Are websites that generate specimens an effective way to avoid caching issues when updating and re-generating fonts?
(I'm used to generating to the Adobe fonts folder to avoid cache problems, but I am wondering what the best workaround is in the situation where access to that folder is prohibited or Adobe apps are not installed.)
You can see the sample specimen here. That is a screenshot taken from the browser output.
BTW, I'd suggest turning off the full justification of those paragraphs—that would make it more useful for judging the width of /space.
Maybe I should have framed my question with more clarity about what I'm seeking: I will be teaching a type design course with students working on university Mac workstations, and I suspect their access to the Library innards will be restricted. It occurred to me that some of these web-based specimen generators might be a cache-problem-free alternative to actually installing the fonts. But I am seeking confirmation that they would work as I imagine. And here is my full wish list:
* Fonts can be displayed and printed without requiring installation or Adobe.
* Updated versions of the same font do not pose problems.
* Webpage can generate texts though alphabet is incomplete (either by reading the font file to recognize what is missing, by allowing us to list the glyphs that are complete, or just by allowing us to paste in the text we want to set).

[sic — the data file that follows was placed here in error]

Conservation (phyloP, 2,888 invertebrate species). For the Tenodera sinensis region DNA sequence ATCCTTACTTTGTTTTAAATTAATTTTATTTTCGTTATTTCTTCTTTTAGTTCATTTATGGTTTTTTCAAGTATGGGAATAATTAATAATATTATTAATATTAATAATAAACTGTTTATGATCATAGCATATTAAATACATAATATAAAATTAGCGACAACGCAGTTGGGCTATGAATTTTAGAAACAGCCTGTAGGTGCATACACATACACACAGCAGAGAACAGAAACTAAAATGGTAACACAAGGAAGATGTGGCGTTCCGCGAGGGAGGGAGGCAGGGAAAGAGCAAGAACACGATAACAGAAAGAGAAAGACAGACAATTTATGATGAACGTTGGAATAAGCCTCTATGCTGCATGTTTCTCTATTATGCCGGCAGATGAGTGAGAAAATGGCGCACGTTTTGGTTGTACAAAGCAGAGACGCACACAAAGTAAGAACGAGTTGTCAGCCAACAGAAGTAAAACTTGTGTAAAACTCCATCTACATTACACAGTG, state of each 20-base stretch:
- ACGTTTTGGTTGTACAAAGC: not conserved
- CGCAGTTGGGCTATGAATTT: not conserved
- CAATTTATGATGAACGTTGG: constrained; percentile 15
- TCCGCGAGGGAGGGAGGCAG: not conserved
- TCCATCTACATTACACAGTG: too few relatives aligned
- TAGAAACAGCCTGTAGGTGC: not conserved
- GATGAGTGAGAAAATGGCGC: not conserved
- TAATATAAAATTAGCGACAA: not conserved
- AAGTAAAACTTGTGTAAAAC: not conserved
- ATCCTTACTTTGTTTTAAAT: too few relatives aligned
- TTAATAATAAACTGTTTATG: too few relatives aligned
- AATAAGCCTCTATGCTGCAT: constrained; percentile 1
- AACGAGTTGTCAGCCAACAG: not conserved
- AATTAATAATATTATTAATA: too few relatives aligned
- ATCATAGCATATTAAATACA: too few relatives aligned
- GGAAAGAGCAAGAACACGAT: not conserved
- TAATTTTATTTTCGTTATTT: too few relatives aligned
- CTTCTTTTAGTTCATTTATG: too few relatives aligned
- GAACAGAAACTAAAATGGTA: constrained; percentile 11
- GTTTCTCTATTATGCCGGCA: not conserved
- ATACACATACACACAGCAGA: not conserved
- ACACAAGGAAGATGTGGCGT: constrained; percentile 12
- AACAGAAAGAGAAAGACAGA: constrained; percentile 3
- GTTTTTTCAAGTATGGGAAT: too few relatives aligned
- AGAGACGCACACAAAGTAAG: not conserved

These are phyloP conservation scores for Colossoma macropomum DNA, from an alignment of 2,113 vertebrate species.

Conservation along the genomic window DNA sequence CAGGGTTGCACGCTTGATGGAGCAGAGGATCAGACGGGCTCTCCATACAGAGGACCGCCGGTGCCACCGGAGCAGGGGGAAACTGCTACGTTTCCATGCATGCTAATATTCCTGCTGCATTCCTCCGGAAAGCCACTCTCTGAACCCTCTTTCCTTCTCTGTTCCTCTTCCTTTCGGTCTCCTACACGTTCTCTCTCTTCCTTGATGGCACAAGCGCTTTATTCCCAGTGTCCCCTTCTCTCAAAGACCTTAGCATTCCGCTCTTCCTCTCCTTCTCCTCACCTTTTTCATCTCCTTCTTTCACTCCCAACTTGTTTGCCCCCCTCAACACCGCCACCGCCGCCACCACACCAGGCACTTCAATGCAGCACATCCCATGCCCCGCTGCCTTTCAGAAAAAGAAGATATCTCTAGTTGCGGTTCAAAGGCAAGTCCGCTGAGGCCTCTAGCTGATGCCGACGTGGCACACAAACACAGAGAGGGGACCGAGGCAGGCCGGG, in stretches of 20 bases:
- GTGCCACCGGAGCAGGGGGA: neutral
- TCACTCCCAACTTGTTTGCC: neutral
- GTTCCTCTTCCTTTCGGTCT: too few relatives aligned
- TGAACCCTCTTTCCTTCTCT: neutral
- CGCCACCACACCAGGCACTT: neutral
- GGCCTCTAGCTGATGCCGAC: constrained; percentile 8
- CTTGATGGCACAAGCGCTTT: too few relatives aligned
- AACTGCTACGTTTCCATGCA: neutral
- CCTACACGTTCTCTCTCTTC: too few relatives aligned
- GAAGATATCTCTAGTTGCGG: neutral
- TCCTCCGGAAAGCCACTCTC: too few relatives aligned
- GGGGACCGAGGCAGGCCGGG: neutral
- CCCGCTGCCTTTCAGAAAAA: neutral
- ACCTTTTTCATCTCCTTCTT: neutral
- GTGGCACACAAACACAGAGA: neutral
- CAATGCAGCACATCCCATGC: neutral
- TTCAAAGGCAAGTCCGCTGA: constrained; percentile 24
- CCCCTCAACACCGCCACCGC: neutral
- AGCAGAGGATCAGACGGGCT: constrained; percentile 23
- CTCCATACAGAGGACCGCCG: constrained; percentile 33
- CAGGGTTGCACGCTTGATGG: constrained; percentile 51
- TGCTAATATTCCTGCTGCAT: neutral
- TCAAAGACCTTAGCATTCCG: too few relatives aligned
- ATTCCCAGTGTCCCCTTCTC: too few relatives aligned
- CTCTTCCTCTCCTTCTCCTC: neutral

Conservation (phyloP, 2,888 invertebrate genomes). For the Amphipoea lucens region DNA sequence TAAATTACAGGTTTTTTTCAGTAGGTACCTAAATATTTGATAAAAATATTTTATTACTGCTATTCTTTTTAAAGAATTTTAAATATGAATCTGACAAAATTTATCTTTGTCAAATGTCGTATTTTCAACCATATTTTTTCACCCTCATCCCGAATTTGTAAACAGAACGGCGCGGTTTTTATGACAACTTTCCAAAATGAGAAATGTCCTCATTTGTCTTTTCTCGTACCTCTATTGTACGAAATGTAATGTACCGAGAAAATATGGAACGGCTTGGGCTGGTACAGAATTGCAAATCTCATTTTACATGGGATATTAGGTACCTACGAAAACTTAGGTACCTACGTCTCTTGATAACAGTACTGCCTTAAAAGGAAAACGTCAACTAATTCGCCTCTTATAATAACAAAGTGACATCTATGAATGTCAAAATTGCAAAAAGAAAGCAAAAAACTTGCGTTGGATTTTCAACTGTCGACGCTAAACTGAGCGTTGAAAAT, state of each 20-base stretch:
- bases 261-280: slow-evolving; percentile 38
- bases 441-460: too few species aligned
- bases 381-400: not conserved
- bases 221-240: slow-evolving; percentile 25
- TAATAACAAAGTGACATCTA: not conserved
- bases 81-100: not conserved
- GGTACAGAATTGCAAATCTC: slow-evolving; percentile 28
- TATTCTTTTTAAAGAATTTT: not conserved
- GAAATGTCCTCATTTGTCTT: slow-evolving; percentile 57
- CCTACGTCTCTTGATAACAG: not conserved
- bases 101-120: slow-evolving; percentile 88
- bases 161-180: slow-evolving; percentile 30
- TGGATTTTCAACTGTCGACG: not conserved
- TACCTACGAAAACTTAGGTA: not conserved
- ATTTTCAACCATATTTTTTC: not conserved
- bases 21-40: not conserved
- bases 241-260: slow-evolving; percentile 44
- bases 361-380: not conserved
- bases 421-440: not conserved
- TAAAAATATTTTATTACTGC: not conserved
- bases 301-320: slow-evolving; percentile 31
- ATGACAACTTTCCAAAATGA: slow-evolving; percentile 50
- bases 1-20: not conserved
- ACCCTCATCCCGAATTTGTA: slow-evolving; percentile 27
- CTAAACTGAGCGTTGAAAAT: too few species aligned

Can anyone confirm that all of this is a) possible and b) existent?
You can drop a font on the page, and something will be generated, like these:
Or you can have a local web application generate a new specimen, every time you update something (the font, the content). Harder to set up, but you're not dependent on someone else's website.
- https://wakamaifondue.com/ (by yours truly)
You certainly don't need anything from Adobe for any of this :-)
- SpecimenTools ( https://graphicore.github.io/mdlFontSpecimen/ )
- Specimen Skeleton ( https://www.kabisa.nl/tech/specimen-skeleton-the-universal-font-specimen-boilerplate/ ) by yours truly.
I don’t recall anything weird happening recently.
On a Mac, I now use Font Book to remove unwanted fonts, quit, relaunch and then install replacement fonts. I stick to the User Library. Of course most (but not all) font testing software must also be closed before and relaunched after. All rather tedious and seemingly not necessary on older MacOS and Font Book versions. I work between several computers spanning 15 years which all have idiosyncratic behaviours.
On Windows, I am grateful to get any fonts loaded at all and generally restrict my testing to Microsoft programs to see if font menus do what they should. Life is simply too short.
When it comes to browser-based testing, a 'hard refresh' is often not reliable, depending again on software versions. In Safari on a Mac, it seems you have to delete the entire browser cache! While it would be tempting to stick with a single browser that performed reliably, you'd only be looking at one OS and one browser's rendering combination. Surprises and disappointment may lurk elsewhere.
There is no alternative but to test in as many environments as possible. Has anyone ever documented these as a 'best practice' guide?
I just have to run a find and replace before I run the shell script that generates my instances and .ofts.
This is super helpful for one other reason: you always know for sure which version of the font you are seeing!
NexusFont: Fonts can be tested without installation;